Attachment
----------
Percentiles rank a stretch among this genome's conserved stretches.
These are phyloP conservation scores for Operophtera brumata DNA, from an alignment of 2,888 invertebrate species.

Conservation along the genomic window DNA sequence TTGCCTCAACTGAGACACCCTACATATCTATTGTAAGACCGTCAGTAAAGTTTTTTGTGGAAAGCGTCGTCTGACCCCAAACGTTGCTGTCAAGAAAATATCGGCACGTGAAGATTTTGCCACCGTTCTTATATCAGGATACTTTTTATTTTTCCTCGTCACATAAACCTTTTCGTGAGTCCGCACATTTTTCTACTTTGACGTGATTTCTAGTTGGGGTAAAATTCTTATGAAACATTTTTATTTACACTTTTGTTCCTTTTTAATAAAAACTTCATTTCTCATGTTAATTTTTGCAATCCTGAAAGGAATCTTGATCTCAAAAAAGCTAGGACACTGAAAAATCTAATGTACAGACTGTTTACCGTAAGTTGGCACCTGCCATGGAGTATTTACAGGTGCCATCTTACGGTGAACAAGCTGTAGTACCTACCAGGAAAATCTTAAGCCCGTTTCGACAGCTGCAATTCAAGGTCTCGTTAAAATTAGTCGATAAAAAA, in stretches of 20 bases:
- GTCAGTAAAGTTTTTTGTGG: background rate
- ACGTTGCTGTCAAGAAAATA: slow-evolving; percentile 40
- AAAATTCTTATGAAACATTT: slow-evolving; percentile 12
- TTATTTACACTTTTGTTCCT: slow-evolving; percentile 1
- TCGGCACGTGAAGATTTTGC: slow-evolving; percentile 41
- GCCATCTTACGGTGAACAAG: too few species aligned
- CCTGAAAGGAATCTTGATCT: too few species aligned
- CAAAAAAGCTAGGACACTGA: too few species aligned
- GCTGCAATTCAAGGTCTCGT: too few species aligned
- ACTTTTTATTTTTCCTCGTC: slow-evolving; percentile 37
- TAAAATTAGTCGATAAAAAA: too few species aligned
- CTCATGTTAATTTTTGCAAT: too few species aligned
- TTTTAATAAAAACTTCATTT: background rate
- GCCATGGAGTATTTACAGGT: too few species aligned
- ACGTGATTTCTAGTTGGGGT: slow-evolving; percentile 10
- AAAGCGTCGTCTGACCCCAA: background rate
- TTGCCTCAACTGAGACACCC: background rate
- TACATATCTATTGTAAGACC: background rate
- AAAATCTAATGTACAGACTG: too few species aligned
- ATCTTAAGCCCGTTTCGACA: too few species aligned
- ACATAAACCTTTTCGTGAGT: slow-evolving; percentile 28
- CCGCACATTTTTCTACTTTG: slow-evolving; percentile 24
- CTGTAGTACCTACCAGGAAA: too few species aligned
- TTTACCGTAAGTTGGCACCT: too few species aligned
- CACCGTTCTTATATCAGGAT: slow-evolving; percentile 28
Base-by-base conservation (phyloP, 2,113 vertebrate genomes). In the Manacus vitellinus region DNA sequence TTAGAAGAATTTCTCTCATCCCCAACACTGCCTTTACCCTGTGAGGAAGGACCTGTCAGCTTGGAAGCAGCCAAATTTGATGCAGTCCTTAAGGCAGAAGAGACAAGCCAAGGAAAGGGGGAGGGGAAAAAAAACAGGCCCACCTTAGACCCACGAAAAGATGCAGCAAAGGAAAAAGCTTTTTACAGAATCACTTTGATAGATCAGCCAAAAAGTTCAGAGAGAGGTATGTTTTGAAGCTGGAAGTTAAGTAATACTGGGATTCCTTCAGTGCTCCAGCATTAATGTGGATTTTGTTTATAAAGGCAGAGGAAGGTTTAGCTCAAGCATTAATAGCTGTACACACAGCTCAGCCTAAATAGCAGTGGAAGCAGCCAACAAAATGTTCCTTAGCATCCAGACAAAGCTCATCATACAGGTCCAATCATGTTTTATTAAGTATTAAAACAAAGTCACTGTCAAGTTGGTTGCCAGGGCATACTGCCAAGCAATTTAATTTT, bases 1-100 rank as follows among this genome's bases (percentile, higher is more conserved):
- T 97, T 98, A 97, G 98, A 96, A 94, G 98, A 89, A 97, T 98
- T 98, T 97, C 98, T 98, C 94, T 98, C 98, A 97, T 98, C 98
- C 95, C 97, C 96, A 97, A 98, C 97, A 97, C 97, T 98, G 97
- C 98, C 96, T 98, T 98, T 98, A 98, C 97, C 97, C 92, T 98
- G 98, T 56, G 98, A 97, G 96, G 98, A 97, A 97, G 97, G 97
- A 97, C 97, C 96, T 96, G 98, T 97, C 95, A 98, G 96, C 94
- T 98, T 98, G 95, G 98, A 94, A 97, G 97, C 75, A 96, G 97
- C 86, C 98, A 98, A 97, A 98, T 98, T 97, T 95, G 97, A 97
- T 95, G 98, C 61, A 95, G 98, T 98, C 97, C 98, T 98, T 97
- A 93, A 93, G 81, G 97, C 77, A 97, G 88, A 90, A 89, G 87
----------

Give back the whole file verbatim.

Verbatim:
Percentiles rank a stretch among this genome's conserved stretches.
These are phyloP conservation scores for Operophtera brumata DNA, from an alignment of 2,888 invertebrate species.

Conservation along the genomic window DNA sequence TTGCCTCAACTGAGACACCCTACATATCTATTGTAAGACCGTCAGTAAAGTTTTTTGTGGAAAGCGTCGTCTGACCCCAAACGTTGCTGTCAAGAAAATATCGGCACGTGAAGATTTTGCCACCGTTCTTATATCAGGATACTTTTTATTTTTCCTCGTCACATAAACCTTTTCGTGAGTCCGCACATTTTTCTACTTTGACGTGATTTCTAGTTGGGGTAAAATTCTTATGAAACATTTTTATTTACACTTTTGTTCCTTTTTAATAAAAACTTCATTTCTCATGTTAATTTTTGCAATCCTGAAAGGAATCTTGATCTCAAAAAAGCTAGGACACTGAAAAATCTAATGTACAGACTGTTTACCGTAAGTTGGCACCTGCCATGGAGTATTTACAGGTGCCATCTTACGGTGAACAAGCTGTAGTACCTACCAGGAAAATCTTAAGCCCGTTTCGACAGCTGCAATTCAAGGTCTCGTTAAAATTAGTCGATAAAAAA, in stretches of 20 bases:
- GTCAGTAAAGTTTTTTGTGG: background rate
- ACGTTGCTGTCAAGAAAATA: slow-evolving; percentile 40
- AAAATTCTTATGAAACATTT: slow-evolving; percentile 12
- TTATTTACACTTTTGTTCCT: slow-evolving; percentile 1
- TCGGCACGTGAAGATTTTGC: slow-evolving; percentile 41
- GCCATCTTACGGTGAACAAG: too few species aligned
- CCTGAAAGGAATCTTGATCT: too few species aligned
- CAAAAAAGCTAGGACACTGA: too few species aligned
- GCTGCAATTCAAGGTCTCGT: too few species aligned
- ACTTTTTATTTTTCCTCGTC: slow-evolving; percentile 37
- TAAAATTAGTCGATAAAAAA: too few species aligned
- CTCATGTTAATTTTTGCAAT: too few species aligned
- TTTTAATAAAAACTTCATTT: background rate
- GCCATGGAGTATTTACAGGT: too few species aligned
- ACGTGATTTCTAGTTGGGGT: slow-evolving; percentile 10
- AAAGCGTCGTCTGACCCCAA: background rate
- TTGCCTCAACTGAGACACCC: background rate
- TACATATCTATTGTAAGACC: background rate
- AAAATCTAATGTACAGACTG: too few species aligned
- ATCTTAAGCCCGTTTCGACA: too few species aligned
- ACATAAACCTTTTCGTGAGT: slow-evolving; percentile 28
- CCGCACATTTTTCTACTTTG: slow-evolving; percentile 24
- CTGTAGTACCTACCAGGAAA: too few species aligned
- TTTACCGTAAGTTGGCACCT: too few species aligned
- CACCGTTCTTATATCAGGAT: slow-evolving; percentile 28
Base-by-base conservation (phyloP, 2,113 vertebrate genomes). In the Manacus vitellinus region DNA sequence TTAGAAGAATTTCTCTCATCCCCAACACTGCCTTTACCCTGTGAGGAAGGACCTGTCAGCTTGGAAGCAGCCAAATTTGATGCAGTCCTTAAGGCAGAAGAGACAAGCCAAGGAAAGGGGGAGGGGAAAAAAAACAGGCCCACCTTAGACCCACGAAAAGATGCAGCAAAGGAAAAAGCTTTTTACAGAATCACTTTGATAGATCAGCCAAAAAGTTCAGAGAGAGGTATGTTTTGAAGCTGGAAGTTAAGTAATACTGGGATTCCTTCAGTGCTCCAGCATTAATGTGGATTTTGTTTATAAAGGCAGAGGAAGGTTTAGCTCAAGCATTAATAGCTGTACACACAGCTCAGCCTAAATAGCAGTGGAAGCAGCCAACAAAATGTTCCTTAGCATCCAGACAAAGCTCATCATACAGGTCCAATCATGTTTTATTAAGTATTAAAACAAAGTCACTGTCAAGTTGGTTGCCAGGGCATACTGCCAAGCAATTTAATTTT, bases 1-100 rank as follows among this genome's bases (percentile, higher is more conserved):
- T 97, T 98, A 97, G 98, A 96, A 94, G 98, A 89, A 97, T 98
- T 98, T 97, C 98, T 98, C 94, T 98, C 98, A 97, T 98, C 98
- C 95, C 97, C 96, A 97, A 98, C 97, A 97, C 97, T 98, G 97
- C 98, C 96, T 98, T 98, T 98, A 98, C 97, C 97, C 92, T 98
- G 98, T 56, G 98, A 97, G 96, G 98, A 97, A 97, G 97, G 97
- A 97, C 97, C 96, T 96, G 98, T 97, C 95, A 98, G 96, C 94
- T 98, T 98, G 95, G 98, A 94, A 97, G 97, C 75, A 96, G 97
- C 86, C 98, A 98, A 97, A 98, T 98, T 97, T 95, G 97, A 97
- T 95, G 98, C 61, A 95, G 98, T 98, C 97, C 98, T 98, T 97
- A 93, A 93, G 81, G 97, C 77, A 97, G 88, A 90, A 89, G 87